I really like that students can play this with their friends and family without much effort. It allows our students to participate along side peers and have a lot of fun! There are some skills that I really recommend you preteach with students such as the tossing ones (if your student has no vision).  This is important because tossing ball is easy for sighted people but can be a real hiccup for our students.  Think about the social implications and needs for our students. 

screen of the app  from the sports labs activity with the stats of throwing, speed

Can you see all the areas and skills of the Expanded Core you can teach using the gameball? Recreation and leisure is definitely a win! I've even explored games that my students with multiple impairments can play with peers. Social skills is another main area. You can also infuse skills from self-determination, use of assistive technology and compensatory access skills. 

Thursday, May 16, 2019


a flier with the text: AAC & ME?! with information for the ECC PTA on this topic

Join us for our May ECC PTA on Tuesday, May 21! This month our topic is learning all about augmentative and alternative communication better known as AAC for students with multiple impairments and blindness. This is another free meeting for our parents, related servers and teachers. We are very happy to have Breana Cannon as our special guest presenter. Breana is a speech language pathologist and also serves on our augmentative communication team. She has a fantastic understanding of  students with multiple impairments. Read this post late? No worries! You didn't miss out. You can still access the recorded webinar by registering:

Friday, April 19, 2019

Spring & Easter ECC Activities

graphic that says spring & easter activities with the Expanded Core curriculum

Happy spring! Spring season bring holidays like Easter and a lot of fun opportunities for Expanded Core instruction. Check out some quick, fun and easy to do ECC spring activities. The bonus: you can do these for Easter, too!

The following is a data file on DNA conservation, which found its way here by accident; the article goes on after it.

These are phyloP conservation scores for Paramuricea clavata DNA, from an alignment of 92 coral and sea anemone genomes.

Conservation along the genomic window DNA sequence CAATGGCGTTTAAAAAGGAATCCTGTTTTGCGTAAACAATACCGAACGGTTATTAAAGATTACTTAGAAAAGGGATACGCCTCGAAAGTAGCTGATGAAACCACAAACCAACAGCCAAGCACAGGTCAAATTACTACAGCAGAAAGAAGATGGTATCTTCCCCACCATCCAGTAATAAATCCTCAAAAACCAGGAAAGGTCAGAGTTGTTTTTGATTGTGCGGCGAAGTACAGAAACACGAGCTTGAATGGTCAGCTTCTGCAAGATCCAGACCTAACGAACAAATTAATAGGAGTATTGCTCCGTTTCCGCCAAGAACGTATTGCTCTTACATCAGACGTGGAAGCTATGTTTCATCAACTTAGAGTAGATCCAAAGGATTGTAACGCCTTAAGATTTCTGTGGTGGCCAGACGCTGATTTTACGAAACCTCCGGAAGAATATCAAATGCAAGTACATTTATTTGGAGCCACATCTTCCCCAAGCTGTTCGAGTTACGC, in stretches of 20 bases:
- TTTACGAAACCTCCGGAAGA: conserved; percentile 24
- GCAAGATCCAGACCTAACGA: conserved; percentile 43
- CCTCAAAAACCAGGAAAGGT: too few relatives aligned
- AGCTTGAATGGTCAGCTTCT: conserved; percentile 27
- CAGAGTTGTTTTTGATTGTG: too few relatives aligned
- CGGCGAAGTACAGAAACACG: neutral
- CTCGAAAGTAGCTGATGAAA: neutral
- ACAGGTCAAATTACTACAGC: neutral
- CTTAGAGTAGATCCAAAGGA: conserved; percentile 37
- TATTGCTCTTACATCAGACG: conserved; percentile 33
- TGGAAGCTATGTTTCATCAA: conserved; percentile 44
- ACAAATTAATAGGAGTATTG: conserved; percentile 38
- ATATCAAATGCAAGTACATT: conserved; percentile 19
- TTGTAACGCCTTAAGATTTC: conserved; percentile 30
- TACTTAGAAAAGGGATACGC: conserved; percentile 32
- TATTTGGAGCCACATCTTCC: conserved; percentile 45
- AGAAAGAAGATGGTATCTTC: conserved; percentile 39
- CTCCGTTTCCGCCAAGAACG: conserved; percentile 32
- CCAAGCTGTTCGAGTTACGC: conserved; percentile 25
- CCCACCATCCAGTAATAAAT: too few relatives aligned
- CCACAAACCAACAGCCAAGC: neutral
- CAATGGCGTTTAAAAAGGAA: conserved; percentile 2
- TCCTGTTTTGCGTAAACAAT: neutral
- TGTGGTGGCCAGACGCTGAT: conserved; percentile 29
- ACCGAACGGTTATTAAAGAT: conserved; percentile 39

Clearance sign that reads 2.50 above a bin of colorful pillows
a bunny stuffed animal sits on top of bright color pillows
an image of the gym floor with bright color medium and large different types of eggs
Let's start with Easter. One of the most difficult parts of traditional Easter activities is the egg hunt. Many people have adopted the beeping eggs or using balloons on strings. Those are great ideas and I have done them. The problem I ran into with the balloons is that it ended up being super windy and the balloons were blowing around everywhere--gah! The beeping eggs are nice but what do you do if you have students with hearing impairments, in wheelchairs or have under developed sound location skills? That's what I was thinking about this year when putting together our Spring Carnival. 
I was in Walmart gathering supplies when I saw a clearance bin with these colorful, soft and lightweight "egg looking" pillows---yes! They were only $2.50--score! I purchased a handful of these pillows. I knew that they would be perfect "eggs" for many of my students. They are easy to see, fun to touch and lightweight to hold. Yes! They were such a hit! The students used them in so many ways. I made sure that I bought a red one for some of my CVI students. I have many students who use gait trainers, walkers, etc. Check out my Instagram--9MoreThanCore to watch how some of my students used it. 
I also purchase "large print" eggs for $1 because they are easy to see.

an image of a wall with large bright color eggs with buckets

That wasn't the only egg hunt we had. Who say you have to have just one egg hunt when we have students of all different abilities and interests?! My kids have participated in lots of family egg hunts where each child is assigned a color or a sticker for their designated egg. I took that idea and put my ECC thinking cap on. Again, what is an egg hunt that my students can fully interact with?